USA Drug Sale Sparks New Competition From Independent Pharmacists

by George Waldon  on Monday, Oct. 1, 2012 12:00 am  

Terry and Jennifer Perkins are opening Oak Grove Pharmacy JFK in the aftermath of the USA Drug sale. (Photo by Jason Burt)

On first impression, the $438 million sale of the USA Drug chain to Walgreens looks like a case of corporate consolidation complete with the loss of jobs and consumer choices.

However, behind the scenes, smaller operators are rushing to fill the void that one described as "exciting." The largest drugstore chain based in Arkansas, with locations in a seven-state region, is gone, but entrepreneurial-minded pharmacists hope to profit from the market shift.

"What you're going to see in the next six months are some independent pharmacies opening up," said Terry Perkins, owner of Oak Grove Pharmacy in North Little Rock. "The public will really benefit from it."

The details are still taking shape concerning exactly where and when those new pharmacies will crop up in the wake of the LaFrance family's sale to Walgreen Co.

Some of the former USA Drug pharmacists who lost their jobs in the merger are expected to begin returning to the market by year's end. For now, they are sitting on the sidelines, collecting severance pay, some as lucrative as a year's salary, and waiting out non-compete terms woven into their severance packages.

Twenty-eight drugstores in Arkansas are among the 76 locations that will close as part of the cash transaction.

The in-state locations range from Prescott in the southwest to Bentonville in the northwest to Paragould in the northeast. Little Rock is home to five of the 28 USA Drug and Super D locations merging with other Walgreens.

Perkins counts himself among those who intend to make inroads behind the big corporate deal that removed one of the largest regional drugstore chains as a player and merged it with the largest drugstore chain in America.

He is in the process of opening Oak Grove Pharmacy JFK across the street from a USA Drug Express at 5209 JFK Blvd., a leased North Little Rock location that won't be retained by Walgreens.

Perkins is literally positioning his new 2,400-SF store in leased quarters to replace the nearby USA Drug Express in hopes of attracting its former customers. His new drugstore at 5308 JFK Blvd., which will employ two pharmacists, should be open for business by mid-November or early December at the latest.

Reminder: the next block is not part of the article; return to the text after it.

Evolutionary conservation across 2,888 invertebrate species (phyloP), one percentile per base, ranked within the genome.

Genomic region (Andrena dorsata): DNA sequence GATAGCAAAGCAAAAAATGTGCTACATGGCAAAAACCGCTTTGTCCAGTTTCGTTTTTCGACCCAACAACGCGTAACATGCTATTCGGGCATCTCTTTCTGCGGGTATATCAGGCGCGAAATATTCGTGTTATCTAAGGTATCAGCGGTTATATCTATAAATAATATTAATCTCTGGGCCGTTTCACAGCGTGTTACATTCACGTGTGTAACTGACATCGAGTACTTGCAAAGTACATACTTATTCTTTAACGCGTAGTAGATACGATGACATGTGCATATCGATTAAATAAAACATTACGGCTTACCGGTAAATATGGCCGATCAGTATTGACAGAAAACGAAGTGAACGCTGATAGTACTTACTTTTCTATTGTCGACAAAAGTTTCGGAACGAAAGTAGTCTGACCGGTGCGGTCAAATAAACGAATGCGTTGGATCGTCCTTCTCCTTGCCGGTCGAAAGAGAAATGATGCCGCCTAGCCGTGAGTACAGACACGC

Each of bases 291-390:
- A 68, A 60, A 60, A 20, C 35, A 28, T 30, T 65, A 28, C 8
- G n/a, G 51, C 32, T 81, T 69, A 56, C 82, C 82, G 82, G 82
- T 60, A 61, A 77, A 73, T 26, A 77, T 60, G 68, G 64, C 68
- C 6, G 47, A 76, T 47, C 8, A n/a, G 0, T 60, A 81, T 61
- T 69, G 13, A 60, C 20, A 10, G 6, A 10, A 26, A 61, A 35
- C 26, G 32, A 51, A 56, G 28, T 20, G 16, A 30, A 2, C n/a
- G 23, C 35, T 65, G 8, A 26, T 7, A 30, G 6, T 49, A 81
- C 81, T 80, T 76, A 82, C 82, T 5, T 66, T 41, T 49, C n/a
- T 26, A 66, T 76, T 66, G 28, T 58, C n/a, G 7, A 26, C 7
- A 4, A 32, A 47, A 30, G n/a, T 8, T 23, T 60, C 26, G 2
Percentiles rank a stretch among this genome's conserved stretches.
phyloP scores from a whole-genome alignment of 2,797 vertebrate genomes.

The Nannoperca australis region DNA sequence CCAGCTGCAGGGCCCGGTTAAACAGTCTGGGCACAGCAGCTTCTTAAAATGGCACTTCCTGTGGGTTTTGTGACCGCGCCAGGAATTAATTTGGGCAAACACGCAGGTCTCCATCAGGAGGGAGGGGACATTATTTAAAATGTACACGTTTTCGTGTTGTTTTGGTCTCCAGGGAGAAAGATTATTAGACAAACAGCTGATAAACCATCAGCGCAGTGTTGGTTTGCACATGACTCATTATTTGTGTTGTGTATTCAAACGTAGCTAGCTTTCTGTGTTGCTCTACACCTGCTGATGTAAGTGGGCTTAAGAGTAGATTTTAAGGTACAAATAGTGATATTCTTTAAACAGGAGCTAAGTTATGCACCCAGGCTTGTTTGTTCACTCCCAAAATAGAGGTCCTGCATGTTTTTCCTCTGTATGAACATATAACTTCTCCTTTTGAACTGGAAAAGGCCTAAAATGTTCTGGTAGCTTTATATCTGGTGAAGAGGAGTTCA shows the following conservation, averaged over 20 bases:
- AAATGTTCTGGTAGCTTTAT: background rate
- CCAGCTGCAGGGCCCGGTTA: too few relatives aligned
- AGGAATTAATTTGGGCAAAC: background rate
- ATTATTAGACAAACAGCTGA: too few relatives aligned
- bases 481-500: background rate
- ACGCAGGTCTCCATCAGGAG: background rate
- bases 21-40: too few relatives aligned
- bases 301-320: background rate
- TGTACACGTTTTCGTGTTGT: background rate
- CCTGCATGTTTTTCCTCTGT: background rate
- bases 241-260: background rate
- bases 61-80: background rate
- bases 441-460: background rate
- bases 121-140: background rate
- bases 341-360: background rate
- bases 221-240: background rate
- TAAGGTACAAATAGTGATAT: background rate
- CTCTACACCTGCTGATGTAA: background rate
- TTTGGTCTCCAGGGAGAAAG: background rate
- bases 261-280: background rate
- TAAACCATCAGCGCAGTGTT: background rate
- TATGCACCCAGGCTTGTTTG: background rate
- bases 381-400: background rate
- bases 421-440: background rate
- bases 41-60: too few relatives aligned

"As soon as I heard that Walgreens and USA Drug were brokering some kind of deal, I thought more pharmacies would be needed," said Perkins, a pharmacist since 2003. "I knew they would be absorbing those smaller stores down the street from their big boxes."

The USA Drug Express at 5209 JFK is less than a quarter-mile north of a Walgreens at the intersection of McCain and JFK boulevards. Walgreens also operates at the corner of JFK and Kiehl Avenue in Sherwood to the north and at McCain and North Hills Boulevard to the east.

A leased USA Drug location in the Lakewood Village shopping center on McCain near North Hills and the USA Drug Express located in a building owned by the LaFrance family at 1300 E. Kiehl Ave. in Sherwood also will close as part of the Walgreens assimilation.

Perkins said that free local delivery and compounding specialty prescriptions for customers are services that will set his new North Little Rock drugstore apart from Walgreens.

His shelves will feature a different mix of goods, with a heavier dose of medicine products and less general merchandise. Though dwarfed in size by Walgreens, he isn't intimidated to compete with the biggest of the big boys and believes he can beat them with personal service.

"It's not bad at all because they make people angry, and I make them happy," said Perkins, a second-generation pharmacist with an aunt and uncle who also are pharmacists.

His father, Hugh, owns Medicine Man Pharmacy in North Little Rock. The elder Perkins said the USA Drug acquisition is opening the doors of opportunity for independent pharmacists to gain some extra business.

"New independents will likely come in at a rate we haven't seen before," Hugh Perkins said. "The number of independents has been in the decline.

"It's going to be one of the bigger changes I've seen in my 35 years. It's going to be exciting for some entrepreneurs."

Cornerstone Pharmacy, which operates six pharmacies in the Little Rock area and northwest Arkansas, also is working on a deal to open a JFK location.

"From what I hear, there a lot of people looking to jump out there," said Aubrey Harton, a pharmacist and partner in the Cornerstone pharmacy at 1811 Rahling Road in west Little Rock.

W.P. Malone Inc. of Arkadelphia, which operates a chain of 17 drugstores in Arkansas, is in the process of opening a new pharmacy in Heber Springs. But that deal was in the works for some time and just happens to coincide with the USA Drug-Walgreens transaction.

"When this announcement came, I began to look at other possibilities," said Percy Malone, a pharmacist and owner of W.P. Malone. "There are a lot of good pharmacists looking for opportunities, and I have talked with some of them.

"The key is who's in the pharmacy taking care of the people in the neighborhood. It's the people in the building who make a difference, not Percy Malone."

Like others, Malone expects a rash of new pharmacies to crop up to replace some of the USA Drug locations. Several potential partnerships with a local pharmacist are in the offing, he said.



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